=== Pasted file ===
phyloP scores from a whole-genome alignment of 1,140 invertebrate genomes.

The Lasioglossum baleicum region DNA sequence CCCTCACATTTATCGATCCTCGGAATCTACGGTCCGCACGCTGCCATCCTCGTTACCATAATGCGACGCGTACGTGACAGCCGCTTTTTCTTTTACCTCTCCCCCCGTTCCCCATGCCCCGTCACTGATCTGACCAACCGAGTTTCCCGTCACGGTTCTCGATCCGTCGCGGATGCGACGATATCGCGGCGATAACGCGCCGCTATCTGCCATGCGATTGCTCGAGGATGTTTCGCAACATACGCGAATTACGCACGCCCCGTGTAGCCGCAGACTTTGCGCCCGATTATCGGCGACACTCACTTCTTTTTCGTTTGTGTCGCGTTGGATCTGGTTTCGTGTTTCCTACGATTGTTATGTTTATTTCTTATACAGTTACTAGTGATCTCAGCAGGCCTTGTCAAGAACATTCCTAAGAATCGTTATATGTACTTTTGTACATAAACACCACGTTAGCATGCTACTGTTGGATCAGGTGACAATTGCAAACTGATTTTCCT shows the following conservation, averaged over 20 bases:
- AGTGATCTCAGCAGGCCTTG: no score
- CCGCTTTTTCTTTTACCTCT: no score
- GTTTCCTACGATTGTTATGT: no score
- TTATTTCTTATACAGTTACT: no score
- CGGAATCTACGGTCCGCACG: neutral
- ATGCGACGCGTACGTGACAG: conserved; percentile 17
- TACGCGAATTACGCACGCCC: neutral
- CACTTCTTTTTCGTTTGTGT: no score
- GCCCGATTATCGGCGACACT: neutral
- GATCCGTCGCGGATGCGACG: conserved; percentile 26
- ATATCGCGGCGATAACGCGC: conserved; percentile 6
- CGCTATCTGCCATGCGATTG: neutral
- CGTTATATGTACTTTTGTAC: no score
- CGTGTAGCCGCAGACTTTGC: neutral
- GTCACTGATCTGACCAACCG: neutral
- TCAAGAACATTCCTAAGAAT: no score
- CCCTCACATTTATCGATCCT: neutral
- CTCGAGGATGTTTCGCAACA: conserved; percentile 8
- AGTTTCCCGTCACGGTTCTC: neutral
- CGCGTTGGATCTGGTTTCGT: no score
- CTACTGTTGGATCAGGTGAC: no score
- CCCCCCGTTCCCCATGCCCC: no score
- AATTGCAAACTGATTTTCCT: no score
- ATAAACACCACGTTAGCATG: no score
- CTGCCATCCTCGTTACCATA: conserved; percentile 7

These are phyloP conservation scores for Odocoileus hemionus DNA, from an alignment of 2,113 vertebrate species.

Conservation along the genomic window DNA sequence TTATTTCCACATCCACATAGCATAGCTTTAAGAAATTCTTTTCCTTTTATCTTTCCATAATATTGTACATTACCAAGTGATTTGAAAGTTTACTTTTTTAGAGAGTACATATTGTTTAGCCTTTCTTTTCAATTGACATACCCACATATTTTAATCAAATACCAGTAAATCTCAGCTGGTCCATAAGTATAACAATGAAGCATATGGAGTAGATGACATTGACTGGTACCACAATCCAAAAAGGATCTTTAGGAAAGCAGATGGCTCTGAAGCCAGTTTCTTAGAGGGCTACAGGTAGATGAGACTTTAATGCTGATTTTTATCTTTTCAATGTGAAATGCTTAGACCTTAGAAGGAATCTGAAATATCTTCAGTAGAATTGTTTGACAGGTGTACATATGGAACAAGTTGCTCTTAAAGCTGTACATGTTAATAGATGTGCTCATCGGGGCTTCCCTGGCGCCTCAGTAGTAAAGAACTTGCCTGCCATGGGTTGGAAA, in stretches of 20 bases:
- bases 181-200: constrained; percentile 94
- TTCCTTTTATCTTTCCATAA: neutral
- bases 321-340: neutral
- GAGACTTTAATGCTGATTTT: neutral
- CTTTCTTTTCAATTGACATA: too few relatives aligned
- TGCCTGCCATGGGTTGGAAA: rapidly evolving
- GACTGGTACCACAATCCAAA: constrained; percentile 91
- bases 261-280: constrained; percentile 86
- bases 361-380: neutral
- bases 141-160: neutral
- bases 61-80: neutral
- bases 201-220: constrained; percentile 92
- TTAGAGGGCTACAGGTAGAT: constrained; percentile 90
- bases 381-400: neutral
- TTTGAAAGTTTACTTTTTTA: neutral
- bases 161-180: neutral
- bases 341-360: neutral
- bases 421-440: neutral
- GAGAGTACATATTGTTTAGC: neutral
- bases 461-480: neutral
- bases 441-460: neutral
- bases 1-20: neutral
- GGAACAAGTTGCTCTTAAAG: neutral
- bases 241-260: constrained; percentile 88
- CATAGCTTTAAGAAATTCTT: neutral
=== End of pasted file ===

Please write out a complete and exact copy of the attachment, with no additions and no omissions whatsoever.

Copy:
phyloP scores from a whole-genome alignment of 1,140 invertebrate genomes.

The Lasioglossum baleicum region DNA sequence CCCTCACATTTATCGATCCTCGGAATCTACGGTCCGCACGCTGCCATCCTCGTTACCATAATGCGACGCGTACGTGACAGCCGCTTTTTCTTTTACCTCTCCCCCCGTTCCCCATGCCCCGTCACTGATCTGACCAACCGAGTTTCCCGTCACGGTTCTCGATCCGTCGCGGATGCGACGATATCGCGGCGATAACGCGCCGCTATCTGCCATGCGATTGCTCGAGGATGTTTCGCAACATACGCGAATTACGCACGCCCCGTGTAGCCGCAGACTTTGCGCCCGATTATCGGCGACACTCACTTCTTTTTCGTTTGTGTCGCGTTGGATCTGGTTTCGTGTTTCCTACGATTGTTATGTTTATTTCTTATACAGTTACTAGTGATCTCAGCAGGCCTTGTCAAGAACATTCCTAAGAATCGTTATATGTACTTTTGTACATAAACACCACGTTAGCATGCTACTGTTGGATCAGGTGACAATTGCAAACTGATTTTCCT shows the following conservation, averaged over 20 bases:
- AGTGATCTCAGCAGGCCTTG: no score
- CCGCTTTTTCTTTTACCTCT: no score
- GTTTCCTACGATTGTTATGT: no score
- TTATTTCTTATACAGTTACT: no score
- CGGAATCTACGGTCCGCACG: neutral
- ATGCGACGCGTACGTGACAG: conserved; percentile 17
- TACGCGAATTACGCACGCCC: neutral
- CACTTCTTTTTCGTTTGTGT: no score
- GCCCGATTATCGGCGACACT: neutral
- GATCCGTCGCGGATGCGACG: conserved; percentile 26
- ATATCGCGGCGATAACGCGC: conserved; percentile 6
- CGCTATCTGCCATGCGATTG: neutral
- CGTTATATGTACTTTTGTAC: no score
- CGTGTAGCCGCAGACTTTGC: neutral
- GTCACTGATCTGACCAACCG: neutral
- TCAAGAACATTCCTAAGAAT: no score
- CCCTCACATTTATCGATCCT: neutral
- CTCGAGGATGTTTCGCAACA: conserved; percentile 8
- AGTTTCCCGTCACGGTTCTC: neutral
- CGCGTTGGATCTGGTTTCGT: no score
- CTACTGTTGGATCAGGTGAC: no score
- CCCCCCGTTCCCCATGCCCC: no score
- AATTGCAAACTGATTTTCCT: no score
- ATAAACACCACGTTAGCATG: no score
- CTGCCATCCTCGTTACCATA: conserved; percentile 7

These are phyloP conservation scores for Odocoileus hemionus DNA, from an alignment of 2,113 vertebrate species.

Conservation along the genomic window DNA sequence TTATTTCCACATCCACATAGCATAGCTTTAAGAAATTCTTTTCCTTTTATCTTTCCATAATATTGTACATTACCAAGTGATTTGAAAGTTTACTTTTTTAGAGAGTACATATTGTTTAGCCTTTCTTTTCAATTGACATACCCACATATTTTAATCAAATACCAGTAAATCTCAGCTGGTCCATAAGTATAACAATGAAGCATATGGAGTAGATGACATTGACTGGTACCACAATCCAAAAAGGATCTTTAGGAAAGCAGATGGCTCTGAAGCCAGTTTCTTAGAGGGCTACAGGTAGATGAGACTTTAATGCTGATTTTTATCTTTTCAATGTGAAATGCTTAGACCTTAGAAGGAATCTGAAATATCTTCAGTAGAATTGTTTGACAGGTGTACATATGGAACAAGTTGCTCTTAAAGCTGTACATGTTAATAGATGTGCTCATCGGGGCTTCCCTGGCGCCTCAGTAGTAAAGAACTTGCCTGCCATGGGTTGGAAA, in stretches of 20 bases:
- bases 181-200: constrained; percentile 94
- TTCCTTTTATCTTTCCATAA: neutral
- bases 321-340: neutral
- GAGACTTTAATGCTGATTTT: neutral
- CTTTCTTTTCAATTGACATA: too few relatives aligned
- TGCCTGCCATGGGTTGGAAA: rapidly evolving
- GACTGGTACCACAATCCAAA: constrained; percentile 91
- bases 261-280: constrained; percentile 86
- bases 361-380: neutral
- bases 141-160: neutral
- bases 61-80: neutral
- bases 201-220: constrained; percentile 92
- TTAGAGGGCTACAGGTAGAT: constrained; percentile 90
- bases 381-400: neutral
- TTTGAAAGTTTACTTTTTTA: neutral
- bases 161-180: neutral
- bases 341-360: neutral
- bases 421-440: neutral
- GAGAGTACATATTGTTTAGC: neutral
- bases 461-480: neutral
- bases 441-460: neutral
- bases 1-20: neutral
- GGAACAAGTTGCTCTTAAAG: neutral
- bases 241-260: constrained; percentile 88
- CATAGCTTTAAGAAATTCTT: neutral